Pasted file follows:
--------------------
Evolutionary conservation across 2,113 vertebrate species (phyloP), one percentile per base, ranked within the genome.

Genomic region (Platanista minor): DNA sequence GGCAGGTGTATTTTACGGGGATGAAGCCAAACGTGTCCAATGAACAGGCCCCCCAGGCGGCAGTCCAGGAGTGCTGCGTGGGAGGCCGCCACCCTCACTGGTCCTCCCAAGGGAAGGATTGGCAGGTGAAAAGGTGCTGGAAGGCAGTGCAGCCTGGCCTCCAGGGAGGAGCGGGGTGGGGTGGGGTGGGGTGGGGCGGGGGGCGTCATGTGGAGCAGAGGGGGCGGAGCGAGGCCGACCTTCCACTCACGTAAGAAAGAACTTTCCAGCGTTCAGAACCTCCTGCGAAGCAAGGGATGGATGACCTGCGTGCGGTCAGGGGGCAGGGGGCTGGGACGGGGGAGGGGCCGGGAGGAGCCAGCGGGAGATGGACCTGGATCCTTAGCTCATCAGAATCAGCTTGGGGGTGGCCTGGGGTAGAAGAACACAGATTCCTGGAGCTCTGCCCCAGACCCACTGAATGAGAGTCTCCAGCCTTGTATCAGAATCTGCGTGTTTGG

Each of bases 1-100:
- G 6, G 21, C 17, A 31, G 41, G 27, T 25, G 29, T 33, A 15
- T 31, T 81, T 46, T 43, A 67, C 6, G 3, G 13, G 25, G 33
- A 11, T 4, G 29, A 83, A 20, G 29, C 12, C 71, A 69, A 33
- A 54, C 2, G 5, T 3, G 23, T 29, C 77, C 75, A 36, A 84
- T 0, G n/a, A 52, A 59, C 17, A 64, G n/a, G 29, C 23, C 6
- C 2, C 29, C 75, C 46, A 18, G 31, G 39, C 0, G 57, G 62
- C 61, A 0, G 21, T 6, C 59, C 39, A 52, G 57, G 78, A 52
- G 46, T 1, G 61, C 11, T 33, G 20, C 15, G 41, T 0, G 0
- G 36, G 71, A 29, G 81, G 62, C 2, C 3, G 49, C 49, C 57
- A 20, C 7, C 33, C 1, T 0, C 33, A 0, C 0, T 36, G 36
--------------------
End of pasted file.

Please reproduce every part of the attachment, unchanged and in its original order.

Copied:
Evolutionary conservation across 2,113 vertebrate species (phyloP), one percentile per base, ranked within the genome.

Genomic region (Platanista minor): DNA sequence GGCAGGTGTATTTTACGGGGATGAAGCCAAACGTGTCCAATGAACAGGCCCCCCAGGCGGCAGTCCAGGAGTGCTGCGTGGGAGGCCGCCACCCTCACTGGTCCTCCCAAGGGAAGGATTGGCAGGTGAAAAGGTGCTGGAAGGCAGTGCAGCCTGGCCTCCAGGGAGGAGCGGGGTGGGGTGGGGTGGGGTGGGGCGGGGGGCGTCATGTGGAGCAGAGGGGGCGGAGCGAGGCCGACCTTCCACTCACGTAAGAAAGAACTTTCCAGCGTTCAGAACCTCCTGCGAAGCAAGGGATGGATGACCTGCGTGCGGTCAGGGGGCAGGGGGCTGGGACGGGGGAGGGGCCGGGAGGAGCCAGCGGGAGATGGACCTGGATCCTTAGCTCATCAGAATCAGCTTGGGGGTGGCCTGGGGTAGAAGAACACAGATTCCTGGAGCTCTGCCCCAGACCCACTGAATGAGAGTCTCCAGCCTTGTATCAGAATCTGCGTGTTTGG

Each of bases 1-100:
- G 6, G 21, C 17, A 31, G 41, G 27, T 25, G 29, T 33, A 15
- T 31, T 81, T 46, T 43, A 67, C 6, G 3, G 13, G 25, G 33
- A 11, T 4, G 29, A 83, A 20, G 29, C 12, C 71, A 69, A 33
- A 54, C 2, G 5, T 3, G 23, T 29, C 77, C 75, A 36, A 84
- T 0, G n/a, A 52, A 59, C 17, A 64, G n/a, G 29, C 23, C 6
- C 2, C 29, C 75, C 46, A 18, G 31, G 39, C 0, G 57, G 62
- C 61, A 0, G 21, T 6, C 59, C 39, A 52, G 57, G 78, A 52
- G 46, T 1, G 61, C 11, T 33, G 20, C 15, G 41, T 0, G 0
- G 36, G 71, A 29, G 81, G 62, C 2, C 3, G 49, C 49, C 57
- A 20, C 7, C 33, C 1, T 0, C 33, A 0, C 0, T 36, G 36